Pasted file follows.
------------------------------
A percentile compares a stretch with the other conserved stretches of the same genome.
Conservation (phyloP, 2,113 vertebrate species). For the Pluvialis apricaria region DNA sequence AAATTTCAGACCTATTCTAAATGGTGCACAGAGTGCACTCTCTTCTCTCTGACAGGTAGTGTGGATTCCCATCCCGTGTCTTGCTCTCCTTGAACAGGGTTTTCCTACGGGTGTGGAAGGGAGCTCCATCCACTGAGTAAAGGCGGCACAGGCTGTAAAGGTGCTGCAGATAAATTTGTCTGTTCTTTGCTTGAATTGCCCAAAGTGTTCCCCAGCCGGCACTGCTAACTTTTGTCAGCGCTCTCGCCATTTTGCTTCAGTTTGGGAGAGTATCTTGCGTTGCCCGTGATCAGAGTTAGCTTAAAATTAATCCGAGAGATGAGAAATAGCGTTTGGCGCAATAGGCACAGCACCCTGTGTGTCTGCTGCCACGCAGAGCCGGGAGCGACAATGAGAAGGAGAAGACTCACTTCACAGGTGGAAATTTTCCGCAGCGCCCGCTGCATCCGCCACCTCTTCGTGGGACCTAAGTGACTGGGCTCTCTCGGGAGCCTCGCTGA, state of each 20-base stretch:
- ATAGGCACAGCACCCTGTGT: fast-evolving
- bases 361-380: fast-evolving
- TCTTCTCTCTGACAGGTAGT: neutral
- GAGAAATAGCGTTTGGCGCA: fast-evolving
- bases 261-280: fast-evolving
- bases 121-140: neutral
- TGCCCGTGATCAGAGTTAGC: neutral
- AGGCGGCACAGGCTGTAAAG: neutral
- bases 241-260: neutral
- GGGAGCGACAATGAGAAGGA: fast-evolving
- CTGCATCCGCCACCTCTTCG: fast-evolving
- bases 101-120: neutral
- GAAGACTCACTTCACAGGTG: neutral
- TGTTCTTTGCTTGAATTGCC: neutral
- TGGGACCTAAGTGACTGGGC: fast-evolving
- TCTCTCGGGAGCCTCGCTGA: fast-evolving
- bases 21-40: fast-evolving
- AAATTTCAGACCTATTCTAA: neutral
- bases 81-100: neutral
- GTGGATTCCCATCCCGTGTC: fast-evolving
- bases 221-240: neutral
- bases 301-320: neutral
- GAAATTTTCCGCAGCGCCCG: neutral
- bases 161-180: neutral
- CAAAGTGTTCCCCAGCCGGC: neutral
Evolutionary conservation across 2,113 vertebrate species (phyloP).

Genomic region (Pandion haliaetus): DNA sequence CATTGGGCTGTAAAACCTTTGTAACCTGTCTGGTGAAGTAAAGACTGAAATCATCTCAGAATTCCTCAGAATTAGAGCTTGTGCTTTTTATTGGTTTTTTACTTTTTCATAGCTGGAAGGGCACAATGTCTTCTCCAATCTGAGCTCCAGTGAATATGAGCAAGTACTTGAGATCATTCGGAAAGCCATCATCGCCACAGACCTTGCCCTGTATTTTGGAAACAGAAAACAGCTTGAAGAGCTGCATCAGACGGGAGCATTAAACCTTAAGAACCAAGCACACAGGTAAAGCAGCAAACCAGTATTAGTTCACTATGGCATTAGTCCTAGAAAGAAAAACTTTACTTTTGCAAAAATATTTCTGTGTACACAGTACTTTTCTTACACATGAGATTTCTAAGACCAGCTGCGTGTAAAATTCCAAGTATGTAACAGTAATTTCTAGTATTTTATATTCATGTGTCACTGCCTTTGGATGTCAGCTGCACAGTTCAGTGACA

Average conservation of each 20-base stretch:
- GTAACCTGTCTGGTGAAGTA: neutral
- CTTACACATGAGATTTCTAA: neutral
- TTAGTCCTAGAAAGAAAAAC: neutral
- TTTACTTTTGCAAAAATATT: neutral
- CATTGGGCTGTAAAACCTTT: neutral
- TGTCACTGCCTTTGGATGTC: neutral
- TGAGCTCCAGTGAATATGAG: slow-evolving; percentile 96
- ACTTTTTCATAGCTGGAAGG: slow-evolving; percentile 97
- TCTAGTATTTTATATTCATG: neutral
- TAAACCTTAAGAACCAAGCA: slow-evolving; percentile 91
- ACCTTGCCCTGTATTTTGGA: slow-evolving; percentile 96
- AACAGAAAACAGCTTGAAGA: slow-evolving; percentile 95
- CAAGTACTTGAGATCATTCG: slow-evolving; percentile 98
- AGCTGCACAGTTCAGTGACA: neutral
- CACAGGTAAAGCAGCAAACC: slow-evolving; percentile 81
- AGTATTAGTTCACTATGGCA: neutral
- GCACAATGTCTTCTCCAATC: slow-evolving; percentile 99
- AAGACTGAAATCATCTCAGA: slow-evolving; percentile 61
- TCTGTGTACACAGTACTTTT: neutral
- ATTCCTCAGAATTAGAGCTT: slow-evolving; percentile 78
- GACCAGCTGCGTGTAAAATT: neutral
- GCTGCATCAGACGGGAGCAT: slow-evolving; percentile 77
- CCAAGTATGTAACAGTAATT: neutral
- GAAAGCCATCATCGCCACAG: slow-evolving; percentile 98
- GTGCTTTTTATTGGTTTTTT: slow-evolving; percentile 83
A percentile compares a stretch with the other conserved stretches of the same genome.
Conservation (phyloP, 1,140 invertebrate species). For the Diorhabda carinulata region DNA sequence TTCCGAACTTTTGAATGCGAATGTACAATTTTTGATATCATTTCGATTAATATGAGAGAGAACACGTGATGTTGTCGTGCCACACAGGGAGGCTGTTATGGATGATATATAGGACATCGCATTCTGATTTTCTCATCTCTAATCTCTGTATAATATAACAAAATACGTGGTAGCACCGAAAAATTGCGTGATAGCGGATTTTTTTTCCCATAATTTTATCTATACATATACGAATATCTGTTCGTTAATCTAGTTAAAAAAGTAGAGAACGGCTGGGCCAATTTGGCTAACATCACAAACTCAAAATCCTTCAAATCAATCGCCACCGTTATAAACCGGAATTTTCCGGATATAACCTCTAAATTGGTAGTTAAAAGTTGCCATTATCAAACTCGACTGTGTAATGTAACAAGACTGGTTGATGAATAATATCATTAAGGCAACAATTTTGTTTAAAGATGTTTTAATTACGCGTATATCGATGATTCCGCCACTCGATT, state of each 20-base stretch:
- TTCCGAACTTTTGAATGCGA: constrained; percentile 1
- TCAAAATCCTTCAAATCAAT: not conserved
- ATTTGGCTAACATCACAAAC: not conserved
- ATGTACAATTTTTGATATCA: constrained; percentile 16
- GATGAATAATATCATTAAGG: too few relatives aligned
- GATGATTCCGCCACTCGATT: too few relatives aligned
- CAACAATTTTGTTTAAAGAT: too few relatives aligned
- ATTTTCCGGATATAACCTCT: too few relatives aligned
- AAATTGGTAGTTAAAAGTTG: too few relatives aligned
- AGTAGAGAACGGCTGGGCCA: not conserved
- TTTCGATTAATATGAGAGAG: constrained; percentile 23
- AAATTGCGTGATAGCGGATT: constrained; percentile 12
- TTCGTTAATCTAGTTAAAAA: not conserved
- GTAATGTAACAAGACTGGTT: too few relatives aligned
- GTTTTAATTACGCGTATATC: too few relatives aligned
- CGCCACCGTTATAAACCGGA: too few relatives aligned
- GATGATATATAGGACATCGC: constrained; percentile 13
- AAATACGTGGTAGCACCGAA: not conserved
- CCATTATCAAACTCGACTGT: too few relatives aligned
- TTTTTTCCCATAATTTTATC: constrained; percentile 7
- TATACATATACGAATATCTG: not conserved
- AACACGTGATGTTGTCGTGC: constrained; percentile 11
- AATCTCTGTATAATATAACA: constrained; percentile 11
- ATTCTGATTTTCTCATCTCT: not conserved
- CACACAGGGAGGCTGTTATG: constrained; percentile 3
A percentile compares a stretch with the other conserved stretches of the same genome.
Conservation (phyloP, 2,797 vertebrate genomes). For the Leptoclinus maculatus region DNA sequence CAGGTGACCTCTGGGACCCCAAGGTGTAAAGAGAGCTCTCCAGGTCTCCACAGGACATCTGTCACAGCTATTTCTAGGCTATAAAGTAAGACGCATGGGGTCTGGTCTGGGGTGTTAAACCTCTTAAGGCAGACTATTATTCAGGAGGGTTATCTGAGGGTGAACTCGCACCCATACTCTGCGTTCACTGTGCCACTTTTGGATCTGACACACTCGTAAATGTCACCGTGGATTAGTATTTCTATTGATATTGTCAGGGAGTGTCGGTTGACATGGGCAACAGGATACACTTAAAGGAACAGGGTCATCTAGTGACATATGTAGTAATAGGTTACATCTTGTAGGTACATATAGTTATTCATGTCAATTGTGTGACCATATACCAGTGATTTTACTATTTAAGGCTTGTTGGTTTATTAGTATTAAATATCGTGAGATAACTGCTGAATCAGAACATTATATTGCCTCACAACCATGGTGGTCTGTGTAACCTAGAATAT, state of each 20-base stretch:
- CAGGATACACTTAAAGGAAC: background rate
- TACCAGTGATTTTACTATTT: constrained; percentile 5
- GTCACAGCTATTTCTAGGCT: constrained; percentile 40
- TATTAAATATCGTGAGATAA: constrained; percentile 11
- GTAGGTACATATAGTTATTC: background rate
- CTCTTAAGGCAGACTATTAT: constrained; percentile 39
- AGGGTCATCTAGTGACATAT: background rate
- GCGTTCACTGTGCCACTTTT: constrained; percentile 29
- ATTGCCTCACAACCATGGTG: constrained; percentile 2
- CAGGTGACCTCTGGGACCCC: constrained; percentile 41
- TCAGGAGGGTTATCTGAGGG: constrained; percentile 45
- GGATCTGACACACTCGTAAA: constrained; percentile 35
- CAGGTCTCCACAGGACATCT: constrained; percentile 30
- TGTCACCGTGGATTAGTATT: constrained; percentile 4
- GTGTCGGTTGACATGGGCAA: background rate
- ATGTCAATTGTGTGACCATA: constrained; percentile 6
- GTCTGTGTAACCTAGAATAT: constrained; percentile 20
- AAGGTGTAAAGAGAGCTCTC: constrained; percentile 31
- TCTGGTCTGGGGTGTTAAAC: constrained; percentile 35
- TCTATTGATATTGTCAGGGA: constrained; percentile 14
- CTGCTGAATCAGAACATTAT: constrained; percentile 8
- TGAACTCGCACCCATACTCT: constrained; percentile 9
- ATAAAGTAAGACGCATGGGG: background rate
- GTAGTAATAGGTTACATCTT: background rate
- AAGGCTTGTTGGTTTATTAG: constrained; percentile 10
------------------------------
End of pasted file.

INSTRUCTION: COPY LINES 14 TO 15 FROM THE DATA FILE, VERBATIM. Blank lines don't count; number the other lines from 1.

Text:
- bases 101-120: neutral
- GAAGACTCACTTCACAGGTG: neutral